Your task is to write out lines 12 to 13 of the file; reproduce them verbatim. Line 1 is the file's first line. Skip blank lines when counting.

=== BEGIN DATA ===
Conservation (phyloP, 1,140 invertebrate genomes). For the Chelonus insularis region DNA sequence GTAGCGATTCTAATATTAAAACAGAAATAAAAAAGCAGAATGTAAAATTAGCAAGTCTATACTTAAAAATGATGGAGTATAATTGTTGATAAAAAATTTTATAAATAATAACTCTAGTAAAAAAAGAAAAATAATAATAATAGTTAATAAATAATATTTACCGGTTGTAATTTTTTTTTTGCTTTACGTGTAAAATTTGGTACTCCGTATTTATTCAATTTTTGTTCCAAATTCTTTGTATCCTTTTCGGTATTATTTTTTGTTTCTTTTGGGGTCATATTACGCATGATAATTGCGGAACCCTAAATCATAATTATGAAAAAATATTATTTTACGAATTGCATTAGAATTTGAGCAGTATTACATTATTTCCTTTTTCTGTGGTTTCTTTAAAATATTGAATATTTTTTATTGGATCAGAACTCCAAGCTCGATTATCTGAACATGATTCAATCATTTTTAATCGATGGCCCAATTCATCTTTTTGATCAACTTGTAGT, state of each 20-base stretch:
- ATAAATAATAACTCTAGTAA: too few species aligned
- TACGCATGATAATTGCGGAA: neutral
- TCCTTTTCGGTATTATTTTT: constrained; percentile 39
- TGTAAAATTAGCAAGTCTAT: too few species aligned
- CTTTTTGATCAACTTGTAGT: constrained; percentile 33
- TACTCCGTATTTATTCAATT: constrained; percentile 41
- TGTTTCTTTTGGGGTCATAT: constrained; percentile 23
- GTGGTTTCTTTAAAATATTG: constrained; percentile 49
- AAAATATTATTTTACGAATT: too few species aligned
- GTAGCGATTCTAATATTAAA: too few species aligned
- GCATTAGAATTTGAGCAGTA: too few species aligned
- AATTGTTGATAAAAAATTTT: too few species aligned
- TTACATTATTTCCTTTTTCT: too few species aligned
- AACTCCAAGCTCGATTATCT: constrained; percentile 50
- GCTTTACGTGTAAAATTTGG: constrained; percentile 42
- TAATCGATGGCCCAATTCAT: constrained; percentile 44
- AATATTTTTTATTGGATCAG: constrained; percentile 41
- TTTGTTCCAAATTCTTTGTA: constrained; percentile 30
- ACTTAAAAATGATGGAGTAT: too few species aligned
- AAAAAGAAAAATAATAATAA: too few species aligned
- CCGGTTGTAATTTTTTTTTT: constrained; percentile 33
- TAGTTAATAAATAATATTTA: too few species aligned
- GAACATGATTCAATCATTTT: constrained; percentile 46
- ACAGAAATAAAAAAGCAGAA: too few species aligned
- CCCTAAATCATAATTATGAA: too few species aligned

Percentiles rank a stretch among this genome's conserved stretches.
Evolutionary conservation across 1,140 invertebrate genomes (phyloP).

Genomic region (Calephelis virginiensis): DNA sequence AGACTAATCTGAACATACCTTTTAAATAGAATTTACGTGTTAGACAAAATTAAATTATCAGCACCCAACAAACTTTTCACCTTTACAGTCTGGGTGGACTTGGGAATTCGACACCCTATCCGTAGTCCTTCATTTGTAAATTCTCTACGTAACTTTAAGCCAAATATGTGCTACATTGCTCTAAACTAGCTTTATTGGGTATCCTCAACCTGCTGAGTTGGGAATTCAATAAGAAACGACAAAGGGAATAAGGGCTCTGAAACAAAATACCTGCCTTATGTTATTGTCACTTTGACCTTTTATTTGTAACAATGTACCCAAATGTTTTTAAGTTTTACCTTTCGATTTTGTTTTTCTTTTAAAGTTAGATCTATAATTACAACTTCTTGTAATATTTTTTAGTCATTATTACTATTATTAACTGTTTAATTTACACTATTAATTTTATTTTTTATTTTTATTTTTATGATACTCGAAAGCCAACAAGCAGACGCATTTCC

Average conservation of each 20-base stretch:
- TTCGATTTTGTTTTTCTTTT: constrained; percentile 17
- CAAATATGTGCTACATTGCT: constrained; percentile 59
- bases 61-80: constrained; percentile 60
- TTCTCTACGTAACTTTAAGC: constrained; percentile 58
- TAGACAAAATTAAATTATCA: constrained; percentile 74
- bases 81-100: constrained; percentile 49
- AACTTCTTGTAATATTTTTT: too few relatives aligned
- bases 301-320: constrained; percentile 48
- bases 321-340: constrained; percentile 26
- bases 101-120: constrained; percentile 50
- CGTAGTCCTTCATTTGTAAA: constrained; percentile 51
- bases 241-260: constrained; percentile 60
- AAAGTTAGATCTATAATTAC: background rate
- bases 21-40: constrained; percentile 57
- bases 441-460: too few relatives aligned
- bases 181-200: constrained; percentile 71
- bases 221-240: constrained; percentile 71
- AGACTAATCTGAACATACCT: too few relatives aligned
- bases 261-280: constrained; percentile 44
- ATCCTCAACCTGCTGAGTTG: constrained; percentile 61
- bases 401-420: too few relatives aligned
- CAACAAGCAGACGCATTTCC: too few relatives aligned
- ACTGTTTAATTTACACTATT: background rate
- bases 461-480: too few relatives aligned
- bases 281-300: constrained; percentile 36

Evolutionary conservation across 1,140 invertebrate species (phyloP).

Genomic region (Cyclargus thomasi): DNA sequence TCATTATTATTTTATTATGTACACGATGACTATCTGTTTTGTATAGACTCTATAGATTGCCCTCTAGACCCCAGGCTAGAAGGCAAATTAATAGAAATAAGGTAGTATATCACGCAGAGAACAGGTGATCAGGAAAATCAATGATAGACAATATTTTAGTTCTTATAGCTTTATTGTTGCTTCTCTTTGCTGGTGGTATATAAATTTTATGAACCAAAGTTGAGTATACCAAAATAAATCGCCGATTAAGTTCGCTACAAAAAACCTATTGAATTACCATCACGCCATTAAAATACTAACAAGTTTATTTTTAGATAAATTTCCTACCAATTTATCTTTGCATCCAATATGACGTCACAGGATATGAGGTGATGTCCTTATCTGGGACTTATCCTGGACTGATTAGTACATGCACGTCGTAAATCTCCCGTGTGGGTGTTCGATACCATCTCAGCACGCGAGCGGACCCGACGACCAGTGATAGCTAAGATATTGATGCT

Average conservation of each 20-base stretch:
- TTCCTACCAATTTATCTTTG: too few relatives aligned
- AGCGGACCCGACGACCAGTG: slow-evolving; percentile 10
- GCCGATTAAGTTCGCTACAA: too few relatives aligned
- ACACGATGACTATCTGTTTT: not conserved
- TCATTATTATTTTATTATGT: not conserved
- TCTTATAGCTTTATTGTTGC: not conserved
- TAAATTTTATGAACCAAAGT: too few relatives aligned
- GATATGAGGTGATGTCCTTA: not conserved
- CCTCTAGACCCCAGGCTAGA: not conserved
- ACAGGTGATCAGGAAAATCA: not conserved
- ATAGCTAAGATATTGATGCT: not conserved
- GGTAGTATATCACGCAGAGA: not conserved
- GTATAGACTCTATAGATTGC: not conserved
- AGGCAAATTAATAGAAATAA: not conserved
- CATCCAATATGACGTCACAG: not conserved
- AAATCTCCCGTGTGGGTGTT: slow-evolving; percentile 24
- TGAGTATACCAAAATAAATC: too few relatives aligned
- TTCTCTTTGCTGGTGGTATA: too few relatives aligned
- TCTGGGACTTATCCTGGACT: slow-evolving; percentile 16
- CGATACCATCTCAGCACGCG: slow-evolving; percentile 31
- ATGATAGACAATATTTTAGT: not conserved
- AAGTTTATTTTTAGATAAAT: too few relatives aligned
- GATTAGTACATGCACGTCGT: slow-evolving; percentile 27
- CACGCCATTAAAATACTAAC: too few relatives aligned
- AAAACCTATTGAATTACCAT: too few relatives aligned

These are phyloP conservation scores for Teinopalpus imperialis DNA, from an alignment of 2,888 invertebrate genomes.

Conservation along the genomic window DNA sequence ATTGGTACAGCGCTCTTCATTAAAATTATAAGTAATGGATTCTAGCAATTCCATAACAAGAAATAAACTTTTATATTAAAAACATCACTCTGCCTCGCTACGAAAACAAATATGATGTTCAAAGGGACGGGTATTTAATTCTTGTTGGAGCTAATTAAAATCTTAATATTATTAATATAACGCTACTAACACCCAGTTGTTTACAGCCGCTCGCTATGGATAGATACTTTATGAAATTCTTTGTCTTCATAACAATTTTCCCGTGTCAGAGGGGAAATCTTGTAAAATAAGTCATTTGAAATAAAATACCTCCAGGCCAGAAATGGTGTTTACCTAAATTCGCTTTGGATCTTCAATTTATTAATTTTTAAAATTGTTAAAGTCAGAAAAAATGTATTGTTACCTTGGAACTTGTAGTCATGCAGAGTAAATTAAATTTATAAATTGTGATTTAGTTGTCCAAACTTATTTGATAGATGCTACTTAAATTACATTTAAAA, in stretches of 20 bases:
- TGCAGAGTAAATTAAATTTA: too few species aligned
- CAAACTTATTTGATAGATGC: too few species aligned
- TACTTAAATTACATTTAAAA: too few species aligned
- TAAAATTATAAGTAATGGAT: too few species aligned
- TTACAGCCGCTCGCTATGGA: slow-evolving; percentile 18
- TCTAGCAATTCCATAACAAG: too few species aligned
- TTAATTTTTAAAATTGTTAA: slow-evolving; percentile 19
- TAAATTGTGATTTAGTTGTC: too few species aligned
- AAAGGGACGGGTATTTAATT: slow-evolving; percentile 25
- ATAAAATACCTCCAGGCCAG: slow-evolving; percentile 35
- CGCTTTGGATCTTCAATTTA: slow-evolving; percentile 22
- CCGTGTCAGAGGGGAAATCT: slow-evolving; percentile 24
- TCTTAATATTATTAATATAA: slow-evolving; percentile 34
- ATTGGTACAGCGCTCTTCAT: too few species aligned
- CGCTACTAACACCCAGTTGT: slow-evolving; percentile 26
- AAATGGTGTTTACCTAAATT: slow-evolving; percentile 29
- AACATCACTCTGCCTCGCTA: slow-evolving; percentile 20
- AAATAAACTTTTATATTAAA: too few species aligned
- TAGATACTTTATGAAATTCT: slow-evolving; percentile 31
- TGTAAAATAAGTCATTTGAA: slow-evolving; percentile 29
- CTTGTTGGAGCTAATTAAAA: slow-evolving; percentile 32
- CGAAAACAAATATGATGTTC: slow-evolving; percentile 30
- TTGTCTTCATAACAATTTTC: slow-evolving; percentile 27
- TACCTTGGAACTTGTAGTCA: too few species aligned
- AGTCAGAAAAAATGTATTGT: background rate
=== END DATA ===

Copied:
- GCATTAGAATTTGAGCAGTA: too few species aligned
- AATTGTTGATAAAAAATTTT: too few species aligned